2nd Youth Leadership Camp successfully concludes

Geneva/Hennef (UNOSDP) – June 28, 2012: The 2nd ‘UNOSDP Youth Leadership Camp‘ concludes today at the Sportschule Hennef, Germany. After eleven days of intensive activities, 26 young people from Sub-Saharan Africa and the Palestinian Territories have enhanced their skills on how to use sport to address social change. With the conclusion of the camp, the participants will head back home, with all expressing confidence that the camp has been a “transformative learning experience.”

“The camp has created a platform for all of us from different parts of the globe to come together and share experiences on how sport can contribute to development and peace,” says 23-years old Cynthia Coredo, one of the three participants from Kenya.

Cynthia is involved with ‘Boxgirls International’, an organization using boxing as a tool to tackle issues affecting young women and girls in marginalized communities. The programme targets girls and young women from 8 to 18 years old, involving them in different activities building their self-confidence, enabling them to know their rights and teaching them about leadership skills.

As for the 2nd UNOSDP Youth Leadership Camp, throughout the eleven days of the camp, the participants and their instructors covered a series of important issues related to the UN Millennium Development Goals, with each day being dedicated to a different thematic focus. Gender equality and the inclusion of persons with a disability were particularly high on the agenda, with a 50/50 ration at the camp between female and male participants and three participants living with an impairment.

The participants – coming from South Africa, Kenya, Zambia, Zimbabwe, Uganda, Ghana, Nigeria, Lesotho, Botswana, Rwanda and the Palestinian Territories – had been invited to participate in the camp by the UN Office on Sport for Development and Peace (UNOSDP) after a thorough selection process.

“I will never forget this experience. I had the chance to teach what I know as an individual but also to learn from my fellow youth and from very experienced instructors,” says an enthusiastic Evens Gasva, from Zimbabwe. “What I enjoyed most during the camp was the inclusion of people with impairments in all sporting activities.”

Evans has been part of ‘Hoops 4 Hope’ since 2000, a programme teaching life skills through basketball. He started as a young school boy, grew up actively participating in the programme and is now coordinating activities for primary school children.

Wilfried Lemke, the UN Secretary-General’s Special Adviser on Sport for Development and Peace, whose UN office is leading this initiative, said: “This camp at Sportschule Hennef has been a fantastic example to showcase how sport can contribute to a better world. I have been especially impressed with the aspect of inclusion, and have seen first hand how sport has contributed to inclusion and integration between the participants themselves.”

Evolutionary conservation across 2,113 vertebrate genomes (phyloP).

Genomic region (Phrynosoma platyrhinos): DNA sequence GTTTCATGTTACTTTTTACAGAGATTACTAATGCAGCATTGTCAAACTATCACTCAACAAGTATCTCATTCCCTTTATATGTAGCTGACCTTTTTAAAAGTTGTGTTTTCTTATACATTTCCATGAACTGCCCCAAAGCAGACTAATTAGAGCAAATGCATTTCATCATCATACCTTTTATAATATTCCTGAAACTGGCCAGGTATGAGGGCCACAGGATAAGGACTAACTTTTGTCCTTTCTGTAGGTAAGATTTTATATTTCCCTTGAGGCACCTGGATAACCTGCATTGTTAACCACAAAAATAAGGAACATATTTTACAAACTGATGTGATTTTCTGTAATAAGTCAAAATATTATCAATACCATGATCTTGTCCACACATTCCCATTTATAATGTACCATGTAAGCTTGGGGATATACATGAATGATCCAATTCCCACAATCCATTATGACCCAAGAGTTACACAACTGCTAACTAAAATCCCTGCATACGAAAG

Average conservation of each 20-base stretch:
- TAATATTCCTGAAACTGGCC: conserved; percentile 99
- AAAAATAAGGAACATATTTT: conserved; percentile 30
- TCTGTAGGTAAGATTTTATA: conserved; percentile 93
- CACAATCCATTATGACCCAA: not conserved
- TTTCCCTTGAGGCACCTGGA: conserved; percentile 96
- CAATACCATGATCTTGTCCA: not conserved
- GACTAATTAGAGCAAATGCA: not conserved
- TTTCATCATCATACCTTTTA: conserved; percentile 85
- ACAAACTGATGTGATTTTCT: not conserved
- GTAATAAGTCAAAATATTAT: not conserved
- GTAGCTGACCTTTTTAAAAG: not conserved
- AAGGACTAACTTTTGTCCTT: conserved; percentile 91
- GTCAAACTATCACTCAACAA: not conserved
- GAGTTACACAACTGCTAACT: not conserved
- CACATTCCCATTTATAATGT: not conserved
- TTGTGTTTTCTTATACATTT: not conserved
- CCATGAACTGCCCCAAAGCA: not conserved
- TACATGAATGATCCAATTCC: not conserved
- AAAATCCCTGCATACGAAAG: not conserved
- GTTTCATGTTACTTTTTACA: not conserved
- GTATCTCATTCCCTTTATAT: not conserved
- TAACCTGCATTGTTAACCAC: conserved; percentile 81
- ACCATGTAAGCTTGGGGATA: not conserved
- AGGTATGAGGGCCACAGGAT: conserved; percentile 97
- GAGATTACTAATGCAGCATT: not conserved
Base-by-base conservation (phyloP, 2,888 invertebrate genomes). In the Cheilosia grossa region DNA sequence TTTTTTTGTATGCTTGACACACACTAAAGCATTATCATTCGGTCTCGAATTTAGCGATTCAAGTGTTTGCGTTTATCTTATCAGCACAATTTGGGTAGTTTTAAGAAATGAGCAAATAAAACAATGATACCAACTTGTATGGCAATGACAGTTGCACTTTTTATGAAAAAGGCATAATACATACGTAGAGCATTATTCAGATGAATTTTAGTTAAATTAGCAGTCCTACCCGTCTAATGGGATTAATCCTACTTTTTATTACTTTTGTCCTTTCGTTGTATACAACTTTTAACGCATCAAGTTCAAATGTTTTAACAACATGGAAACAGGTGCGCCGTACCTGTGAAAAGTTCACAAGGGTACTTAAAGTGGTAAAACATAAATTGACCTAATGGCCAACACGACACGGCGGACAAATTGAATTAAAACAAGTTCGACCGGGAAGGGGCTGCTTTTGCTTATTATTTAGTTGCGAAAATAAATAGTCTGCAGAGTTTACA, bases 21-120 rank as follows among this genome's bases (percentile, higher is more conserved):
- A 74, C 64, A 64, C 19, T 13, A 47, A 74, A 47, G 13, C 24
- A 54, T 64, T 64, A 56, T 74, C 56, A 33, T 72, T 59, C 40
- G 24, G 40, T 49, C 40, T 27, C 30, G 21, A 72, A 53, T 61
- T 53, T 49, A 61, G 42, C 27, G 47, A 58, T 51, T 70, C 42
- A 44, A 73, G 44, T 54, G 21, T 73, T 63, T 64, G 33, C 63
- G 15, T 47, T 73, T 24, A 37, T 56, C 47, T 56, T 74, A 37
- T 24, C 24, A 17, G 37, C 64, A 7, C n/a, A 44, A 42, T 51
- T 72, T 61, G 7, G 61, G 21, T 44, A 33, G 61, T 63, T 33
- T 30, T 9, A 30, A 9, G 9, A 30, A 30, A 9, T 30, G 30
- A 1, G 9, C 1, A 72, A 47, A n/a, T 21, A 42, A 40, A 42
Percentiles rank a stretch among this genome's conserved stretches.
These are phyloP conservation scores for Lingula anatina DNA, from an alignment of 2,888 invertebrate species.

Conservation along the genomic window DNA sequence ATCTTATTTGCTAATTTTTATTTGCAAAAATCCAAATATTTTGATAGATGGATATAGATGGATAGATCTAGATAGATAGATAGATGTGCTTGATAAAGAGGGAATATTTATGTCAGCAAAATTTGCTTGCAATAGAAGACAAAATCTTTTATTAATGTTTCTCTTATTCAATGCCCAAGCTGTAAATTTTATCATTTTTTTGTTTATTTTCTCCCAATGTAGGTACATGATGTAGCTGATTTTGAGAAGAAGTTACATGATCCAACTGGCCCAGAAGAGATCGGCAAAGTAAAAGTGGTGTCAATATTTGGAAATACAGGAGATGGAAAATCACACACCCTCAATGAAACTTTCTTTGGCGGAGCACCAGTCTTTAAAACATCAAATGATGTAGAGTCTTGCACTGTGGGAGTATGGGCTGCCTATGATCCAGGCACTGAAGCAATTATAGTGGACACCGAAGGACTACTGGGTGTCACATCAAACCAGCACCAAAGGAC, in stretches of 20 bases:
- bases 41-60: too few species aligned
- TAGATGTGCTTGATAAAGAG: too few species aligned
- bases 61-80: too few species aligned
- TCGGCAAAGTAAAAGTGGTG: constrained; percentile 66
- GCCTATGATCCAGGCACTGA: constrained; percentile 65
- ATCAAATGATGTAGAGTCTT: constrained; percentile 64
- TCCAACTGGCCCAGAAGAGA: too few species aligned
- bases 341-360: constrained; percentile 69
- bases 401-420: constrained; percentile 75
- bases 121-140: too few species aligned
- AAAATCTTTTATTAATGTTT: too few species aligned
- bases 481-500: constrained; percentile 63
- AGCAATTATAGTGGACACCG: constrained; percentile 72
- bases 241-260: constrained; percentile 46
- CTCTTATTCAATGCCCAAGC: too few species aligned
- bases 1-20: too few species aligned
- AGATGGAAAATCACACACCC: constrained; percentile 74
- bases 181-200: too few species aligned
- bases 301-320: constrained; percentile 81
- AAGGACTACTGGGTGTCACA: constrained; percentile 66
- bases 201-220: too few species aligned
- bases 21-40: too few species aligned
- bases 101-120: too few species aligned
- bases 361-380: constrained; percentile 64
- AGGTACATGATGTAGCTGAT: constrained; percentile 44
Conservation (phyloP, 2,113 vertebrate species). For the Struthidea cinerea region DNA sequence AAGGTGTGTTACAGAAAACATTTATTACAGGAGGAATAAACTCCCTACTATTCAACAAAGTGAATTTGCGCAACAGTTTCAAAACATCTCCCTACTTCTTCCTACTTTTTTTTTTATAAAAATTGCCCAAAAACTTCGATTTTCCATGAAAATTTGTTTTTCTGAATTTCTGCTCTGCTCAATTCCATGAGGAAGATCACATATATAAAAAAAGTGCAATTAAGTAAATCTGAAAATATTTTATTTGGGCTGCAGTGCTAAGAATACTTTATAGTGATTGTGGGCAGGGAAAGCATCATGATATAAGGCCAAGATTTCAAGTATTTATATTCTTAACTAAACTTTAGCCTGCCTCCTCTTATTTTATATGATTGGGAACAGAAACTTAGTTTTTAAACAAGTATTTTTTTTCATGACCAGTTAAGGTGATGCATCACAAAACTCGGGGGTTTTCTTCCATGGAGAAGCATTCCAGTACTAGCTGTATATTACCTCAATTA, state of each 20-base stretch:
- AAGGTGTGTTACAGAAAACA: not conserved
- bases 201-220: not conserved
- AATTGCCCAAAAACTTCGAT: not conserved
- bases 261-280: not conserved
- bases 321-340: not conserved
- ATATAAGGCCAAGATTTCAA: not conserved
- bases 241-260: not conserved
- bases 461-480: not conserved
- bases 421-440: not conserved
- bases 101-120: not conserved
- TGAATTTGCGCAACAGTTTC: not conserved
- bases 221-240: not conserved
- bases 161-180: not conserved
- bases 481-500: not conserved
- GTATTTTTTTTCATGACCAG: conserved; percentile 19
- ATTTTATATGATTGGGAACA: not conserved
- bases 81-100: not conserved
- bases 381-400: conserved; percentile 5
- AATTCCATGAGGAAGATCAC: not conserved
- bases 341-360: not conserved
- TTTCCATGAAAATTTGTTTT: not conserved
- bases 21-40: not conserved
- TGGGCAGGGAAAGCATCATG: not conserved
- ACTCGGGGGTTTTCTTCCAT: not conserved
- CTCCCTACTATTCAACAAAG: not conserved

He continued: “Now it is essential that the participants return to their organizations and communities and implement what they have learned here in Hennef. We will continue to support and communicate with these young leaders in order that they can make a real difference in their communities. Finally, I would like to thank all of the the participants, the trainers as well as our partners and donors for making this second camp a tremendous success.”

The tailor-made curriculum of the camp was designed jointly by UNOSDP and the NGO ‘Right To Play International’, with the active support and participation of experts from the International Paralympic Committee, the International Judo, Basketball and Table Tennis Federations, Bayer 04 Leverkusen and their partner Scort Foundation, the German development agency GIZ, the German Sport University Cologne and the NGOs Boxgirls International and Play & Train. Sportschule Hennef hosted the camp.

Ernesto “Ernie” Rebustillo, Regional Training Officer for Right To Play in Thailand, was the chief instructor in Hennef. Today, the last day the camp, Ernie conducted the finalization of individualized action plans which the participants will have to implement upon their return home.

“This leadership workshop was not only full of learning and fun, but was full of inspiration as well. All of the youth participants are now fired up to make a difference in their work by using Sport for Development and Peace back in their home communities,” he says.

At the end of the camp, Ernie concludes: “A big kudos to the participants, organizers and partners for such a transformational learning experience!”.

The ‘UNOSDP Youth Leadership Camp’ project was launched by the United Nations Office on Sport for Development and Peace (UNOSDP) in January 2012, in close collaboration with the NGO Right To Play International. The camps provide a platform where selected young leaders from underprivileged communities can learn best practices from experts and exchange experiences with each other on how to use sport to tackle social issues. The inaugural ‘UNOSDP Youth Leadership Camp’ took place at the Aspire Dome in Doha, Qatar, from 9 to 19 January 2012. The second camp took place in Hennef, Germany, from 18 to 28 June 2012.

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